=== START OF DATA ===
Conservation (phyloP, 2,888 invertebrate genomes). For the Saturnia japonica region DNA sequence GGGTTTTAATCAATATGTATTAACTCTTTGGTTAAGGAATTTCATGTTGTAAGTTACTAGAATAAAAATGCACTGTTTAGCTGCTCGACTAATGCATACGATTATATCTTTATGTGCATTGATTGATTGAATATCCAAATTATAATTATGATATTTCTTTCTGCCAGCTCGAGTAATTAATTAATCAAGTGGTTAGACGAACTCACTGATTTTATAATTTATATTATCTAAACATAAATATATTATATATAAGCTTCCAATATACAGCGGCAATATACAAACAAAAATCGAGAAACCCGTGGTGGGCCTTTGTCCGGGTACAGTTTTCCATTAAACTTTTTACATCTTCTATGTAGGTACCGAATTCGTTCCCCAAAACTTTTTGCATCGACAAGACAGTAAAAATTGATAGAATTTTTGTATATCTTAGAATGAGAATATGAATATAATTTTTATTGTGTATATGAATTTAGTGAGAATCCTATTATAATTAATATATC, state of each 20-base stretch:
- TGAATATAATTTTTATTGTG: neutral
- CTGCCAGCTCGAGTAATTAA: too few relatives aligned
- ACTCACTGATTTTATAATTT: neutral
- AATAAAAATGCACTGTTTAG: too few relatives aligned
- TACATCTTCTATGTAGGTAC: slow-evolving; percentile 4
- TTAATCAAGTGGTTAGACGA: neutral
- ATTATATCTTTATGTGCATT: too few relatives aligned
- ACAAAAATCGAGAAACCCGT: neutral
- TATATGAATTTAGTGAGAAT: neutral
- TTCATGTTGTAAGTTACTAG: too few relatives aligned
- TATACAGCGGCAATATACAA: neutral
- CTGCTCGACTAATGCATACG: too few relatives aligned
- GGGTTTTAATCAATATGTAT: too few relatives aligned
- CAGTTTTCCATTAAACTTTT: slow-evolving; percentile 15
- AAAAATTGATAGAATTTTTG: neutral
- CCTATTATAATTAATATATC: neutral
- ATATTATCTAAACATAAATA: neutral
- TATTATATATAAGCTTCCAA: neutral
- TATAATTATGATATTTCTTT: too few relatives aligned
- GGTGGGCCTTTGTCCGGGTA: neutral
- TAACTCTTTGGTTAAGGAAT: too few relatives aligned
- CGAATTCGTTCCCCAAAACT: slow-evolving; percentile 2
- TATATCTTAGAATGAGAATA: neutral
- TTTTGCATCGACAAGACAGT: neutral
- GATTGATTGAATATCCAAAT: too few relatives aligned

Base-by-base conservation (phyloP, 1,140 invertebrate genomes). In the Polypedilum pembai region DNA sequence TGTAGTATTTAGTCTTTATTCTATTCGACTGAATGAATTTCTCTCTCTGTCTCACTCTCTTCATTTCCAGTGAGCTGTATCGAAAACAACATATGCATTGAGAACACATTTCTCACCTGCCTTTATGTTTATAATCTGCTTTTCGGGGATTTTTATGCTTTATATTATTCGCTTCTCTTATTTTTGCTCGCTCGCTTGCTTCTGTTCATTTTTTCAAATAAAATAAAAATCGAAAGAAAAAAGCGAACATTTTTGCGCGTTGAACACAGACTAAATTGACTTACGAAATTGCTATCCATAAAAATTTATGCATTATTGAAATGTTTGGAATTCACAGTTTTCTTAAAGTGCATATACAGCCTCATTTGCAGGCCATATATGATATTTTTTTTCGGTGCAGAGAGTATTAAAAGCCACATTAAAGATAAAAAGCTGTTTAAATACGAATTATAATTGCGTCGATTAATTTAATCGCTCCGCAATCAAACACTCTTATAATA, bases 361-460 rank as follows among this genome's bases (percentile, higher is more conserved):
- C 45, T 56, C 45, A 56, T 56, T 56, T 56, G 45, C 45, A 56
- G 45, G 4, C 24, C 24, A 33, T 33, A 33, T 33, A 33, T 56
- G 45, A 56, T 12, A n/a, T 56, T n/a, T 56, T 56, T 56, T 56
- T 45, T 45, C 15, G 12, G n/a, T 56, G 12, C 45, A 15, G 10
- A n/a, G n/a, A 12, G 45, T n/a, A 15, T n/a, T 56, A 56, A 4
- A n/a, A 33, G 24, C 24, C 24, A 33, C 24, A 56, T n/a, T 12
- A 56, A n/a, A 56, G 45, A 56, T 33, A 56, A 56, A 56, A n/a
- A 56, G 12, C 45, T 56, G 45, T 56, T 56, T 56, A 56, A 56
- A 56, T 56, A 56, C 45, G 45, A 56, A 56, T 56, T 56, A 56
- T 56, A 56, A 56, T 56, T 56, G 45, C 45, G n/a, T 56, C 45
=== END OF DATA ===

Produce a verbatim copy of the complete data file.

Conservation (phyloP, 2,888 invertebrate genomes). For the Saturnia japonica region DNA sequence GGGTTTTAATCAATATGTATTAACTCTTTGGTTAAGGAATTTCATGTTGTAAGTTACTAGAATAAAAATGCACTGTTTAGCTGCTCGACTAATGCATACGATTATATCTTTATGTGCATTGATTGATTGAATATCCAAATTATAATTATGATATTTCTTTCTGCCAGCTCGAGTAATTAATTAATCAAGTGGTTAGACGAACTCACTGATTTTATAATTTATATTATCTAAACATAAATATATTATATATAAGCTTCCAATATACAGCGGCAATATACAAACAAAAATCGAGAAACCCGTGGTGGGCCTTTGTCCGGGTACAGTTTTCCATTAAACTTTTTACATCTTCTATGTAGGTACCGAATTCGTTCCCCAAAACTTTTTGCATCGACAAGACAGTAAAAATTGATAGAATTTTTGTATATCTTAGAATGAGAATATGAATATAATTTTTATTGTGTATATGAATTTAGTGAGAATCCTATTATAATTAATATATC, state of each 20-base stretch:
- TGAATATAATTTTTATTGTG: neutral
- CTGCCAGCTCGAGTAATTAA: too few relatives aligned
- ACTCACTGATTTTATAATTT: neutral
- AATAAAAATGCACTGTTTAG: too few relatives aligned
- TACATCTTCTATGTAGGTAC: slow-evolving; percentile 4
- TTAATCAAGTGGTTAGACGA: neutral
- ATTATATCTTTATGTGCATT: too few relatives aligned
- ACAAAAATCGAGAAACCCGT: neutral
- TATATGAATTTAGTGAGAAT: neutral
- TTCATGTTGTAAGTTACTAG: too few relatives aligned
- TATACAGCGGCAATATACAA: neutral
- CTGCTCGACTAATGCATACG: too few relatives aligned
- GGGTTTTAATCAATATGTAT: too few relatives aligned
- CAGTTTTCCATTAAACTTTT: slow-evolving; percentile 15
- AAAAATTGATAGAATTTTTG: neutral
- CCTATTATAATTAATATATC: neutral
- ATATTATCTAAACATAAATA: neutral
- TATTATATATAAGCTTCCAA: neutral
- TATAATTATGATATTTCTTT: too few relatives aligned
- GGTGGGCCTTTGTCCGGGTA: neutral
- TAACTCTTTGGTTAAGGAAT: too few relatives aligned
- CGAATTCGTTCCCCAAAACT: slow-evolving; percentile 2
- TATATCTTAGAATGAGAATA: neutral
- TTTTGCATCGACAAGACAGT: neutral
- GATTGATTGAATATCCAAAT: too few relatives aligned

Base-by-base conservation (phyloP, 1,140 invertebrate genomes). In the Polypedilum pembai region DNA sequence TGTAGTATTTAGTCTTTATTCTATTCGACTGAATGAATTTCTCTCTCTGTCTCACTCTCTTCATTTCCAGTGAGCTGTATCGAAAACAACATATGCATTGAGAACACATTTCTCACCTGCCTTTATGTTTATAATCTGCTTTTCGGGGATTTTTATGCTTTATATTATTCGCTTCTCTTATTTTTGCTCGCTCGCTTGCTTCTGTTCATTTTTTCAAATAAAATAAAAATCGAAAGAAAAAAGCGAACATTTTTGCGCGTTGAACACAGACTAAATTGACTTACGAAATTGCTATCCATAAAAATTTATGCATTATTGAAATGTTTGGAATTCACAGTTTTCTTAAAGTGCATATACAGCCTCATTTGCAGGCCATATATGATATTTTTTTTCGGTGCAGAGAGTATTAAAAGCCACATTAAAGATAAAAAGCTGTTTAAATACGAATTATAATTGCGTCGATTAATTTAATCGCTCCGCAATCAAACACTCTTATAATA, bases 361-460 rank as follows among this genome's bases (percentile, higher is more conserved):
- C 45, T 56, C 45, A 56, T 56, T 56, T 56, G 45, C 45, A 56
- G 45, G 4, C 24, C 24, A 33, T 33, A 33, T 33, A 33, T 56
- G 45, A 56, T 12, A n/a, T 56, T n/a, T 56, T 56, T 56, T 56
- T 45, T 45, C 15, G 12, G n/a, T 56, G 12, C 45, A 15, G 10
- A n/a, G n/a, A 12, G 45, T n/a, A 15, T n/a, T 56, A 56, A 4
- A n/a, A 33, G 24, C 24, C 24, A 33, C 24, A 56, T n/a, T 12
- A 56, A n/a, A 56, G 45, A 56, T 33, A 56, A 56, A 56, A n/a
- A 56, G 12, C 45, T 56, G 45, T 56, T 56, T 56, A 56, A 56
- A 56, T 56, A 56, C 45, G 45, A 56, A 56, T 56, T 56, A 56
- T 56, A 56, A 56, T 56, T 56, G 45, C 45, G n/a, T 56, C 45